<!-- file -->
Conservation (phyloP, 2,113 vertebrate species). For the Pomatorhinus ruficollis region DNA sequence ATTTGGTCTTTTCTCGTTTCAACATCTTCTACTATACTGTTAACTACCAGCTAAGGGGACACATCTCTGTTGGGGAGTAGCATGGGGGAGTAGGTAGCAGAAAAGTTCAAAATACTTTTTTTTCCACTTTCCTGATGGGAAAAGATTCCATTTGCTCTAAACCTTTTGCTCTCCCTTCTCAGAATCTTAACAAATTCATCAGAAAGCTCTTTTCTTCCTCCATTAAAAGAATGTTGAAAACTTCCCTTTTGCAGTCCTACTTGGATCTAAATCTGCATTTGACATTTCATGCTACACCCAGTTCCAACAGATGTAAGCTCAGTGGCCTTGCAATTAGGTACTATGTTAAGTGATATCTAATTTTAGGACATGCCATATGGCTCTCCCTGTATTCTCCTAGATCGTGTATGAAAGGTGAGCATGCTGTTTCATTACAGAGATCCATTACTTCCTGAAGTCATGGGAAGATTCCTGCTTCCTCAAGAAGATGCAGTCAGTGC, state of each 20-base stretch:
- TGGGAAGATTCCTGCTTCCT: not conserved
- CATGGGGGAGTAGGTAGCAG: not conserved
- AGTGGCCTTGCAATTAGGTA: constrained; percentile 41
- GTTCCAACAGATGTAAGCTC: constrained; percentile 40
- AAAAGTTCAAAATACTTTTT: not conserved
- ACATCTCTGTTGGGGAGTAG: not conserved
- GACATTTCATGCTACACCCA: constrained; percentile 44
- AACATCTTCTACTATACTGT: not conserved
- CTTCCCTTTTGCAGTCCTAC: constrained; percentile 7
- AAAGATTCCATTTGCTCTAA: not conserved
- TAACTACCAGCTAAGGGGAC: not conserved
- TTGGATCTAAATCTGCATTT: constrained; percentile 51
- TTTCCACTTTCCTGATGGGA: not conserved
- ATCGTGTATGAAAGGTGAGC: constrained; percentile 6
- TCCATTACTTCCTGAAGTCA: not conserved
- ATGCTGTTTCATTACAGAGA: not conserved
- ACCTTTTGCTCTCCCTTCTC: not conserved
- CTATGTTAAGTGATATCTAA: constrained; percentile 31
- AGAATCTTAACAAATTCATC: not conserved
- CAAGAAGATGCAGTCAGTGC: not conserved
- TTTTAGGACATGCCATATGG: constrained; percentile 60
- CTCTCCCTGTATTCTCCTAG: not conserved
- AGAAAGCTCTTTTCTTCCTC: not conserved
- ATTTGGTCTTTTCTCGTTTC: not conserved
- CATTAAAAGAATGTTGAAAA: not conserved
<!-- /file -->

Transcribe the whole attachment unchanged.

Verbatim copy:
Conservation (phyloP, 2,113 vertebrate species). For the Pomatorhinus ruficollis region DNA sequence ATTTGGTCTTTTCTCGTTTCAACATCTTCTACTATACTGTTAACTACCAGCTAAGGGGACACATCTCTGTTGGGGAGTAGCATGGGGGAGTAGGTAGCAGAAAAGTTCAAAATACTTTTTTTTCCACTTTCCTGATGGGAAAAGATTCCATTTGCTCTAAACCTTTTGCTCTCCCTTCTCAGAATCTTAACAAATTCATCAGAAAGCTCTTTTCTTCCTCCATTAAAAGAATGTTGAAAACTTCCCTTTTGCAGTCCTACTTGGATCTAAATCTGCATTTGACATTTCATGCTACACCCAGTTCCAACAGATGTAAGCTCAGTGGCCTTGCAATTAGGTACTATGTTAAGTGATATCTAATTTTAGGACATGCCATATGGCTCTCCCTGTATTCTCCTAGATCGTGTATGAAAGGTGAGCATGCTGTTTCATTACAGAGATCCATTACTTCCTGAAGTCATGGGAAGATTCCTGCTTCCTCAAGAAGATGCAGTCAGTGC, state of each 20-base stretch:
- TGGGAAGATTCCTGCTTCCT: not conserved
- CATGGGGGAGTAGGTAGCAG: not conserved
- AGTGGCCTTGCAATTAGGTA: constrained; percentile 41
- GTTCCAACAGATGTAAGCTC: constrained; percentile 40
- AAAAGTTCAAAATACTTTTT: not conserved
- ACATCTCTGTTGGGGAGTAG: not conserved
- GACATTTCATGCTACACCCA: constrained; percentile 44
- AACATCTTCTACTATACTGT: not conserved
- CTTCCCTTTTGCAGTCCTAC: constrained; percentile 7
- AAAGATTCCATTTGCTCTAA: not conserved
- TAACTACCAGCTAAGGGGAC: not conserved
- TTGGATCTAAATCTGCATTT: constrained; percentile 51
- TTTCCACTTTCCTGATGGGA: not conserved
- ATCGTGTATGAAAGGTGAGC: constrained; percentile 6
- TCCATTACTTCCTGAAGTCA: not conserved
- ATGCTGTTTCATTACAGAGA: not conserved
- ACCTTTTGCTCTCCCTTCTC: not conserved
- CTATGTTAAGTGATATCTAA: constrained; percentile 31
- AGAATCTTAACAAATTCATC: not conserved
- CAAGAAGATGCAGTCAGTGC: not conserved
- TTTTAGGACATGCCATATGG: constrained; percentile 60
- CTCTCCCTGTATTCTCCTAG: not conserved
- AGAAAGCTCTTTTCTTCCTC: not conserved
- ATTTGGTCTTTTCTCGTTTC: not conserved
- CATTAAAAGAATGTTGAAAA: not conserved